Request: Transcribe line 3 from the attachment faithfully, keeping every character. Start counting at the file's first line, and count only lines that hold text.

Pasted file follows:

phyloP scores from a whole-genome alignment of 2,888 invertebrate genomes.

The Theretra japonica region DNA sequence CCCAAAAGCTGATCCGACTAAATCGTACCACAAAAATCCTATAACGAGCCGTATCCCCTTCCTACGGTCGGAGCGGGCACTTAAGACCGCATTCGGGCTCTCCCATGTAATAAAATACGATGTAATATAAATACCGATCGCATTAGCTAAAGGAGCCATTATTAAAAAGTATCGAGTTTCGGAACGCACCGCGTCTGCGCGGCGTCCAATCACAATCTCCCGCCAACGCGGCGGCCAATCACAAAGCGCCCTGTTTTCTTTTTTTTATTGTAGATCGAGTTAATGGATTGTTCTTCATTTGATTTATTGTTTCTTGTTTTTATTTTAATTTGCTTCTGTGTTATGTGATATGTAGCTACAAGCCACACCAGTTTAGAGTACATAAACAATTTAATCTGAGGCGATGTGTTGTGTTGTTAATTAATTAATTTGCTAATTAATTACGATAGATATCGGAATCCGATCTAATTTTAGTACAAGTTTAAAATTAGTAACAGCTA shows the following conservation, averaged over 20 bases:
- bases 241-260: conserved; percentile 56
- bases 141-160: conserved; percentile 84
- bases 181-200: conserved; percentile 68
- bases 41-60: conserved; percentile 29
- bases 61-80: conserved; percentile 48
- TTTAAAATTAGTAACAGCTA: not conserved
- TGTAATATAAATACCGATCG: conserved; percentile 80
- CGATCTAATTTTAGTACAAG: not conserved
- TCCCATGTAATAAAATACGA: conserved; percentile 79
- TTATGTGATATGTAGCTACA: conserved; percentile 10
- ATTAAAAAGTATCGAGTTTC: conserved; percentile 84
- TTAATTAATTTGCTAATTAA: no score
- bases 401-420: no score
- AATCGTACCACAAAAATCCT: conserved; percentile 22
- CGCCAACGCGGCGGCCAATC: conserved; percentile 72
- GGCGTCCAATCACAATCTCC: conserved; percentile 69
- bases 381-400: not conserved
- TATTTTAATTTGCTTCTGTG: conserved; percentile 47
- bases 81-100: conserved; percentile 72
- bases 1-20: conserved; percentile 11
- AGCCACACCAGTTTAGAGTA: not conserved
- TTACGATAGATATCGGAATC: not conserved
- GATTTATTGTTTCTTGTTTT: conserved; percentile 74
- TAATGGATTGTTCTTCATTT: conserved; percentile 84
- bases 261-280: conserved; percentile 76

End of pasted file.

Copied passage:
- bases 241-260: conserved; percentile 56